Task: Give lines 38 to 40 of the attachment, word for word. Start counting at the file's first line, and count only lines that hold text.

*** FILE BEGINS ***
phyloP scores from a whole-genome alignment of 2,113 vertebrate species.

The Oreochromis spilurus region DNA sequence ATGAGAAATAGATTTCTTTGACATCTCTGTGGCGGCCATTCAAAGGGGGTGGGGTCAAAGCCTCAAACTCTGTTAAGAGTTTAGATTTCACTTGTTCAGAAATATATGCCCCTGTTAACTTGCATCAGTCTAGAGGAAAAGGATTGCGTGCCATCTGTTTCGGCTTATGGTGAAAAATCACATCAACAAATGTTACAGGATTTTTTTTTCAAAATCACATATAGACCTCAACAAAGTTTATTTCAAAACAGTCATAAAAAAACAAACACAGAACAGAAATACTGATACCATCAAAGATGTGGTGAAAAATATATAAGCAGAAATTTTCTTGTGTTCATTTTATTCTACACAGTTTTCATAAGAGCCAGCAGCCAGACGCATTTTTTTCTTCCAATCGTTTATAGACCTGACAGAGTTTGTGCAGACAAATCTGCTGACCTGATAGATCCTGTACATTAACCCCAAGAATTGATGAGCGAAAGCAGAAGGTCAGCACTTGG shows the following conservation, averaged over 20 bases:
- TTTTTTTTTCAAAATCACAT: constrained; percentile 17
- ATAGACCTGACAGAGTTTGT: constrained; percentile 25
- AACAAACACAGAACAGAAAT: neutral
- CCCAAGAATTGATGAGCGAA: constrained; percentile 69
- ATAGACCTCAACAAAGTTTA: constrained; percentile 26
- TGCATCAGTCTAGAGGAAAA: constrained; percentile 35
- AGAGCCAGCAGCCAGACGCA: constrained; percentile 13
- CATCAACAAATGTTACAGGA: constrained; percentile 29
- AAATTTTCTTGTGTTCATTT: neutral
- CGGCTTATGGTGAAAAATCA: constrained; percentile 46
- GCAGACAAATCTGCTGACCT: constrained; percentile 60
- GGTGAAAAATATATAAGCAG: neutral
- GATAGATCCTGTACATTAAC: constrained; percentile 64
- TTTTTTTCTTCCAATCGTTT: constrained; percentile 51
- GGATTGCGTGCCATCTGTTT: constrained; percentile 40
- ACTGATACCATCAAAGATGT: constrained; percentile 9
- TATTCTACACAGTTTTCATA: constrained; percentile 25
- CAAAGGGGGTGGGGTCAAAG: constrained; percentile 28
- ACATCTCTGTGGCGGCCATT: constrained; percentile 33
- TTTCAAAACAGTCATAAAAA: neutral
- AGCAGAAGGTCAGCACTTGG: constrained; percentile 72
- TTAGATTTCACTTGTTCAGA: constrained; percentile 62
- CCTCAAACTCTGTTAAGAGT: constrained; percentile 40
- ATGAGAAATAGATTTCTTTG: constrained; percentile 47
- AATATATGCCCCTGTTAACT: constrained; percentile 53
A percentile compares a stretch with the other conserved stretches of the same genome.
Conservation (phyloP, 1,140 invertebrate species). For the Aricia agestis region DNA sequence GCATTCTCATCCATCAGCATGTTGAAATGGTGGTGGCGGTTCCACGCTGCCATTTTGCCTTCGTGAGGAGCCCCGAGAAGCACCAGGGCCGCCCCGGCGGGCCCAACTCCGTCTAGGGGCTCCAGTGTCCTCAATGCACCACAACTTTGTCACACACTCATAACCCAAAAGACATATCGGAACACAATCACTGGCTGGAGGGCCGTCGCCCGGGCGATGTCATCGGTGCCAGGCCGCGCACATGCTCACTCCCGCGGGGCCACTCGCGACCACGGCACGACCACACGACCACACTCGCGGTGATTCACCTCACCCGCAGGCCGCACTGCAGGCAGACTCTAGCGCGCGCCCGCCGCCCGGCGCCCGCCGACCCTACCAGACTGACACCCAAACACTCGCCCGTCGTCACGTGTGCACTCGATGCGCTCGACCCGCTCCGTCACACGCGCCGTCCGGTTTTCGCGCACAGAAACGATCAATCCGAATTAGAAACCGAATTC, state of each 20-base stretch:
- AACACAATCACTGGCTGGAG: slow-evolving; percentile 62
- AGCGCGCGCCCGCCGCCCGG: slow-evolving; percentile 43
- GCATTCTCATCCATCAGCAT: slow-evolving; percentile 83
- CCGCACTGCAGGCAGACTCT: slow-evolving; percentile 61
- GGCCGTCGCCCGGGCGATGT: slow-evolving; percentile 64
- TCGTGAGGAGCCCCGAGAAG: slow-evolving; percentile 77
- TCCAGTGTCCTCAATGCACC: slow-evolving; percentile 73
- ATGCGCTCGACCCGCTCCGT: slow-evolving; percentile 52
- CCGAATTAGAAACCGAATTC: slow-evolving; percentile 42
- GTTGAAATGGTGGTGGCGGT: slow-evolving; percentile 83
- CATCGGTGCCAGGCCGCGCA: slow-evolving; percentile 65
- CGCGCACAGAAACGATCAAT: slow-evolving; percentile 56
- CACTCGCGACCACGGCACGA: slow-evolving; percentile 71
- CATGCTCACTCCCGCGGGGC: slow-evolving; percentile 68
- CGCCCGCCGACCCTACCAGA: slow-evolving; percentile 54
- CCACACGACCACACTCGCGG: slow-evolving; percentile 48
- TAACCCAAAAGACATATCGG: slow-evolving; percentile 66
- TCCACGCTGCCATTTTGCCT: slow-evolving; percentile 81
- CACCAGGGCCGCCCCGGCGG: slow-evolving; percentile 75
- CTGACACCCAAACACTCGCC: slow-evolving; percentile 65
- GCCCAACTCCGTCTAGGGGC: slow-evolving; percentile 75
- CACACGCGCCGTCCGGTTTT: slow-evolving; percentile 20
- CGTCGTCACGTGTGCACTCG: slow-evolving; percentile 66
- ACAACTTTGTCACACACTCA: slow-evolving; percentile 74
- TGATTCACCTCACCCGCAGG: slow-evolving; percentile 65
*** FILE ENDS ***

- CCGAATTAGAAACCGAATTC: slow-evolving; percentile 42
- GTTGAAATGGTGGTGGCGGT: slow-evolving; percentile 83
- CATCGGTGCCAGGCCGCGCA: slow-evolving; percentile 65